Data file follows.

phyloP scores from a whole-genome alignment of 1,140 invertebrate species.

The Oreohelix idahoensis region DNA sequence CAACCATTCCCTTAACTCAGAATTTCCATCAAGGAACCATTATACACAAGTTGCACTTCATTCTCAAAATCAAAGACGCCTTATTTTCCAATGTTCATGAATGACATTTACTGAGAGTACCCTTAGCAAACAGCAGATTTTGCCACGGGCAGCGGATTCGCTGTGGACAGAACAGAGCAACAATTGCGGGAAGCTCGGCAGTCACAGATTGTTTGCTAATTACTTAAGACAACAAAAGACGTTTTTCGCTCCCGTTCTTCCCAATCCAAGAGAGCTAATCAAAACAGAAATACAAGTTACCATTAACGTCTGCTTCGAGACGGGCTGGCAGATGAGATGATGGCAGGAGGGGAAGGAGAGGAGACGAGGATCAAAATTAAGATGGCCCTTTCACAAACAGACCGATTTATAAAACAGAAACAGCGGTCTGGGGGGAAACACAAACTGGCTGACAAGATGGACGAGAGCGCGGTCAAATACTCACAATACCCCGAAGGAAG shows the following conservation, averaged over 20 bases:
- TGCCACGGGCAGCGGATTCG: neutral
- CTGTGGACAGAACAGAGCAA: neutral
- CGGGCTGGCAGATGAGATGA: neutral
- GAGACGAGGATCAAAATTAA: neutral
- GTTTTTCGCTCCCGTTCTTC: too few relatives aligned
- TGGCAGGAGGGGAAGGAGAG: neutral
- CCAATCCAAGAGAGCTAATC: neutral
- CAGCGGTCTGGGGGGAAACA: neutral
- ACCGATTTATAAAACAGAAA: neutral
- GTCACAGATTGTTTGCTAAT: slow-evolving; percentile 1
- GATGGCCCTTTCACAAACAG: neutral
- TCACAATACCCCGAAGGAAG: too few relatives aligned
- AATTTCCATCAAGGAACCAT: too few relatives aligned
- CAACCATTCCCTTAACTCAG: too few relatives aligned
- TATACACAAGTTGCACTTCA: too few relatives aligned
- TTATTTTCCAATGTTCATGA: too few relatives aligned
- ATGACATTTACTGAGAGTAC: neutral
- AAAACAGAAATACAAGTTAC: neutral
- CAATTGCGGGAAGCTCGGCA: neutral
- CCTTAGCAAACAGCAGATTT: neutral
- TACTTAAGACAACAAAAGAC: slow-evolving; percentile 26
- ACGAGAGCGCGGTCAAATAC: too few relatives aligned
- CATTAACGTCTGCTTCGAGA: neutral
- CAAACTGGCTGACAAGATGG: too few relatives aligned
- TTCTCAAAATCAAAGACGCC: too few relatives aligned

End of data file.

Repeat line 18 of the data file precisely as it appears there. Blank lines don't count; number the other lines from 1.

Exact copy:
- TTATTTTCCAATGTTCATGA: too few relatives aligned